Rigid Formations with Leader-Follower Architecture
- Rigid Formations with Leader-Follower Architecture
- Eren, Tolga
Belhumeur, Peter N.
- Computer Science
- Persistent URL:
- Columbia University Computer Science Technical Reports
- Part Number:
- Department of Computer Science, Columbia University
- Publisher Location:
- New York
- This paper is concerned with information structures used in rigid formations of autonomous agents that have leader-follower architecture. The focus of the paper is on sensor/network topologies to secure control of rigidity. This papers extends the previous rigidity based approaches for formations with symmetric neighbor relations to include formations with leader-follower architecture. We provide necessary and sufficient conditions for rigidity of directed formations, with or without cycles. We present the directed Henneberg constructions as a sequential process for all guide rigid digraphs. We refine those results for acyclic formations, where guide rigid formations had a simple construction. The analysis in this paper confirms that acyclicity is not a necessary condition for stable rigidity. The cycles are not the real problem, but rather the lack of guide freedom is the reason behind why cycles have been seen as a problematic topology. Topologies that have cycles within a larger architecture can be stably rigid, and we conjecture that all guide rigid formations are stably rigid for internal control. We analyze how the external control of guide agents can be integrated into stable rigidity of a larger formation. The analysis in the paper also confirms the inconsistencies that result from noisy measurements in redundantly rigid formations. An algorithm given in the paper establishes a sequential way of determining the directions of links from a given undirected rigid formation so that the necessary and sufficient conditions are fulfilled.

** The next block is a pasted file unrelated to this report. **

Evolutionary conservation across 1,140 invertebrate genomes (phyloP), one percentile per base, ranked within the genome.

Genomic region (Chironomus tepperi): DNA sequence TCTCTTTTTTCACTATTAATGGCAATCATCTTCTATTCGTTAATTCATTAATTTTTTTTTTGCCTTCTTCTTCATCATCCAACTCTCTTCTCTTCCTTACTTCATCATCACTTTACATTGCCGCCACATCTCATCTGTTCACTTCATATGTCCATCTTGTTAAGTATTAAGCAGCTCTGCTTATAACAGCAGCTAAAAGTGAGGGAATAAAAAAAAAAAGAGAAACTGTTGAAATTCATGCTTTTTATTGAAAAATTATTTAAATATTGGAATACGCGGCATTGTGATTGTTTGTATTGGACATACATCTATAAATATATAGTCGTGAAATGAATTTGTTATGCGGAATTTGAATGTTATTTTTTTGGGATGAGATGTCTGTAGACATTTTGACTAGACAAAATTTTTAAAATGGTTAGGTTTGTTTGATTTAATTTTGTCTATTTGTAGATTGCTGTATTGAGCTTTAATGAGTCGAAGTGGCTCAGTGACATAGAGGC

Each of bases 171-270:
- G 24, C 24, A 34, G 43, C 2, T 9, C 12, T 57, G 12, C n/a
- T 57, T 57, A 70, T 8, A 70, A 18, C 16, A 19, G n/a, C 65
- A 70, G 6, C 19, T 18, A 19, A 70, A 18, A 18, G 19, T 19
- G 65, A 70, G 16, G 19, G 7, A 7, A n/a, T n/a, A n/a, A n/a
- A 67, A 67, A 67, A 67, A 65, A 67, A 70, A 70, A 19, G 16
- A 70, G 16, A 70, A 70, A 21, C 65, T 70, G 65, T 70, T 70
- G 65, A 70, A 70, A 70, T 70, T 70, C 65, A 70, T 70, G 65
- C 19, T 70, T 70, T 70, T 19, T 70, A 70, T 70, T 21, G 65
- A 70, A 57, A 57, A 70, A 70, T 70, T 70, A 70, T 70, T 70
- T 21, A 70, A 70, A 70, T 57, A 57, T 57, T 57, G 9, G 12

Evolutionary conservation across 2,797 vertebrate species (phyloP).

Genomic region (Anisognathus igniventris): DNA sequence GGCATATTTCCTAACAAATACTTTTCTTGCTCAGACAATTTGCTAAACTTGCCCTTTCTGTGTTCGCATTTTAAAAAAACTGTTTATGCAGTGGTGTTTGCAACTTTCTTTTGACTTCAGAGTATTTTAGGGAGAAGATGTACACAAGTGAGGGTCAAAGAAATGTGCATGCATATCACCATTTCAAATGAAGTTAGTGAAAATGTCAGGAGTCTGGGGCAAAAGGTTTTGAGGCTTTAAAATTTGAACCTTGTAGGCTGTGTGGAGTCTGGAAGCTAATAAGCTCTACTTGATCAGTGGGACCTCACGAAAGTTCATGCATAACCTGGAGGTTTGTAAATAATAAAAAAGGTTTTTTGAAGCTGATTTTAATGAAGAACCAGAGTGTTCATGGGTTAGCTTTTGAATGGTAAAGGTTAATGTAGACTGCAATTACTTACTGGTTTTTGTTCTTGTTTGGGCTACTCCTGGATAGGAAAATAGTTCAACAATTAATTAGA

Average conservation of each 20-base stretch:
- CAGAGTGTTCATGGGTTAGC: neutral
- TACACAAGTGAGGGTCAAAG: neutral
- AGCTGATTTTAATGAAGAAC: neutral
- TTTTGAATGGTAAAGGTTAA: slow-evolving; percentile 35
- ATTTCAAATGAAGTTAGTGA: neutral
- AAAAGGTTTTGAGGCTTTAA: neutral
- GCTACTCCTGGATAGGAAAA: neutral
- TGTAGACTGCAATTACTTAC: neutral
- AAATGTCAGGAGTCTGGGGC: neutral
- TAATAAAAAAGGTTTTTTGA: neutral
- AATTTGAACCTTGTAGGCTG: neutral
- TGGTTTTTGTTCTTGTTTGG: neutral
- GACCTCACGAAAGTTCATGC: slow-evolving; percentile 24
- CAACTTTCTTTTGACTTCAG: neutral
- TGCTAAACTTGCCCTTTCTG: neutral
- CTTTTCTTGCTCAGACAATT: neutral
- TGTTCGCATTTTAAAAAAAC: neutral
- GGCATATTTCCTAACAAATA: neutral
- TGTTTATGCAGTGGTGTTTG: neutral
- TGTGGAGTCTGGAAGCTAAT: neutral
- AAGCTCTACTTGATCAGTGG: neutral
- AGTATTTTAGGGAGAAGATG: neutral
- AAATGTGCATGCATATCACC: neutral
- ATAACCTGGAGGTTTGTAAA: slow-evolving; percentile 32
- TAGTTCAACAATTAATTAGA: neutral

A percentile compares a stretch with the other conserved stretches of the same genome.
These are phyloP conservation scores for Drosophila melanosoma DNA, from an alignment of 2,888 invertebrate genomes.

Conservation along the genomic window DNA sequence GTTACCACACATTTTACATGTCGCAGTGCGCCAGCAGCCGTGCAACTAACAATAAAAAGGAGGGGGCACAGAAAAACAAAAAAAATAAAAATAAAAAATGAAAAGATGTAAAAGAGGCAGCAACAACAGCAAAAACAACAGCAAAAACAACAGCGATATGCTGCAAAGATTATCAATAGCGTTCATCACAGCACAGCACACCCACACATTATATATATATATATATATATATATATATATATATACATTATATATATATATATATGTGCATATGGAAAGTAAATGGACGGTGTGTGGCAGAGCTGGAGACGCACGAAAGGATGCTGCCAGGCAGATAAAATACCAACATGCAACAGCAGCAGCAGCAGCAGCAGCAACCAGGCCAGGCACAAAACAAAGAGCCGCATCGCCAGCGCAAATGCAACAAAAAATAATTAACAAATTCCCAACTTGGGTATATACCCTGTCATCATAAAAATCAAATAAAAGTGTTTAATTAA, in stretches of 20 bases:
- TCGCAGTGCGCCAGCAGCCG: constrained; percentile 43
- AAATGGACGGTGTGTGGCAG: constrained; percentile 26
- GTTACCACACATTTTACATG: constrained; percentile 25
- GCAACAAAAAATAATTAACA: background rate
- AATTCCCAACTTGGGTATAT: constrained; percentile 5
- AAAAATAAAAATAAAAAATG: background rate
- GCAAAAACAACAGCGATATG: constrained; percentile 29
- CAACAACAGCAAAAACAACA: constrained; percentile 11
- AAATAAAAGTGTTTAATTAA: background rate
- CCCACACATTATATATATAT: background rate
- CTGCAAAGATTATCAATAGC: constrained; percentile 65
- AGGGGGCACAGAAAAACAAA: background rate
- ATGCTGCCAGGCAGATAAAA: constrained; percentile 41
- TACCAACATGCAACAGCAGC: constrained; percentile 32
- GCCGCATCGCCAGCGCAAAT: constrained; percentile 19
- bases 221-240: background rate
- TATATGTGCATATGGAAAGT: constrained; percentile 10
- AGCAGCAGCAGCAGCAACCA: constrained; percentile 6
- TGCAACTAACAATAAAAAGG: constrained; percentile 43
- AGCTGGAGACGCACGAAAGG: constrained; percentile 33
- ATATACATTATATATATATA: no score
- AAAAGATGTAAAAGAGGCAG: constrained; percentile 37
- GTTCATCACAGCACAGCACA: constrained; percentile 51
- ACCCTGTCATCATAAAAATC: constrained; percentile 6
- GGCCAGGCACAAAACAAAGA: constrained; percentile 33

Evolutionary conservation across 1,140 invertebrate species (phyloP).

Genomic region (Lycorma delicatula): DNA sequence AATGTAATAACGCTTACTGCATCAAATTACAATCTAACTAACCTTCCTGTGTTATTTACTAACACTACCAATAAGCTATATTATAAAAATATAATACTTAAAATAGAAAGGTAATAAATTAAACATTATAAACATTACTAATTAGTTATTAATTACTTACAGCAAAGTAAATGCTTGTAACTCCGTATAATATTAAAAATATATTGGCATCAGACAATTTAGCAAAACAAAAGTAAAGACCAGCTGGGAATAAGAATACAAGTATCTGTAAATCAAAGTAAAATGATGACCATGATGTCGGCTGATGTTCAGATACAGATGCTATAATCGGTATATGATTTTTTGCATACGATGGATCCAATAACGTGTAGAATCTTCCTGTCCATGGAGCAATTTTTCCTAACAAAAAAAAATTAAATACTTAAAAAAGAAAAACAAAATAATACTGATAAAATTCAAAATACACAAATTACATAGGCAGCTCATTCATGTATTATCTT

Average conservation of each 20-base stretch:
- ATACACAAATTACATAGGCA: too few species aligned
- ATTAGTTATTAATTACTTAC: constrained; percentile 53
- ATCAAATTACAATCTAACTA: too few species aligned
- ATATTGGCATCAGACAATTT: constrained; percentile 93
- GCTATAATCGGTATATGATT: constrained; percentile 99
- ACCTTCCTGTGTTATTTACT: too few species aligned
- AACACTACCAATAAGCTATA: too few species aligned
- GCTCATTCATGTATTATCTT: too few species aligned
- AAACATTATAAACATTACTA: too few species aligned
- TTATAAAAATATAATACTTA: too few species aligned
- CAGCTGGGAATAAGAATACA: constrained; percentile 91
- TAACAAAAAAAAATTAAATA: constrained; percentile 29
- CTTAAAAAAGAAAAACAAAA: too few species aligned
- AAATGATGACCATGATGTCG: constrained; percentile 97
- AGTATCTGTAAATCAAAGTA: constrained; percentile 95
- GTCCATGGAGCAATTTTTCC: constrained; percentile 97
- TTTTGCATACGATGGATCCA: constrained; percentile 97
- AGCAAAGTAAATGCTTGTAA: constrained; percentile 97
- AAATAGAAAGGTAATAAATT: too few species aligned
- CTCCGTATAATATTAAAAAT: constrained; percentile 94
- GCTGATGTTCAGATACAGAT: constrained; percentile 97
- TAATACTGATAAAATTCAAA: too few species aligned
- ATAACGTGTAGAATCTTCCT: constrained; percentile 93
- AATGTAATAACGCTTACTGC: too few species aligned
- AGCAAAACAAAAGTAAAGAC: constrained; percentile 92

- Computer science
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- Suggested Citation:
- Tolga Eren, Walter Whiteley, Peter N. Belhumeur, 2006, Rigid Formations with Leader-Follower Architecture, Columbia University Academic Commons, https://doi.org/10.7916/D8PN9DJB.